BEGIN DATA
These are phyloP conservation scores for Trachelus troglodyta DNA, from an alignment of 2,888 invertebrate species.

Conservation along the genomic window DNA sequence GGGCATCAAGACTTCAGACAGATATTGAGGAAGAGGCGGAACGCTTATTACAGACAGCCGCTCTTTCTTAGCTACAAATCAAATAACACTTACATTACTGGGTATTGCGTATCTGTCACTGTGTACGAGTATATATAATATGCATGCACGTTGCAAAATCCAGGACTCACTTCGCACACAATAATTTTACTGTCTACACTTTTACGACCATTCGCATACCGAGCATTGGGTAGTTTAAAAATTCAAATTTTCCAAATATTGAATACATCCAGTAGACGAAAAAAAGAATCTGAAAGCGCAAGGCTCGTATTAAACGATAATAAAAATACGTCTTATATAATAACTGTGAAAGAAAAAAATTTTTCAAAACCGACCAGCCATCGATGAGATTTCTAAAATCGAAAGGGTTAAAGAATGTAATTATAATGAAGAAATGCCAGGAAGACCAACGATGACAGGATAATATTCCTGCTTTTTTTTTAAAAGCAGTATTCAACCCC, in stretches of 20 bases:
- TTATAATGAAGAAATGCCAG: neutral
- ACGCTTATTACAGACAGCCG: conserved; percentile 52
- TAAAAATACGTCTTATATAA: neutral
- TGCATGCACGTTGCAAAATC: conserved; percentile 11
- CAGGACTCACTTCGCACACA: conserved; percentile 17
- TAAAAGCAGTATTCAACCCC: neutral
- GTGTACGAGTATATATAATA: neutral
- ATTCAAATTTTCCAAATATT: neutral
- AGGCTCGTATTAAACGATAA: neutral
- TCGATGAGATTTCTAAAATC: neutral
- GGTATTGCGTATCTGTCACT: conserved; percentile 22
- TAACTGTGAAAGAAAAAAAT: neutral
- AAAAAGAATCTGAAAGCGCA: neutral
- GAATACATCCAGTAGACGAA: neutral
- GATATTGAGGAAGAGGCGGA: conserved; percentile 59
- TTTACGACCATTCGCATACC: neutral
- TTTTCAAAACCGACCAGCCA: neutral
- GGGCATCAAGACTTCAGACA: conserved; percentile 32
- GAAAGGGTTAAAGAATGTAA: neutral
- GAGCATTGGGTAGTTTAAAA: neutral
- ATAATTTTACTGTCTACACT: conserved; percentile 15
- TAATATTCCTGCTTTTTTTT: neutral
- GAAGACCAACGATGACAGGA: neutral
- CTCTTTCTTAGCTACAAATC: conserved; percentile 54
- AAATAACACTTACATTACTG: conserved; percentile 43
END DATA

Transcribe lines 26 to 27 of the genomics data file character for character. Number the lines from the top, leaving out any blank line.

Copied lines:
- CTCTTTCTTAGCTACAAATC: conserved; percentile 54
- AAATAACACTTACATTACTG: conserved; percentile 43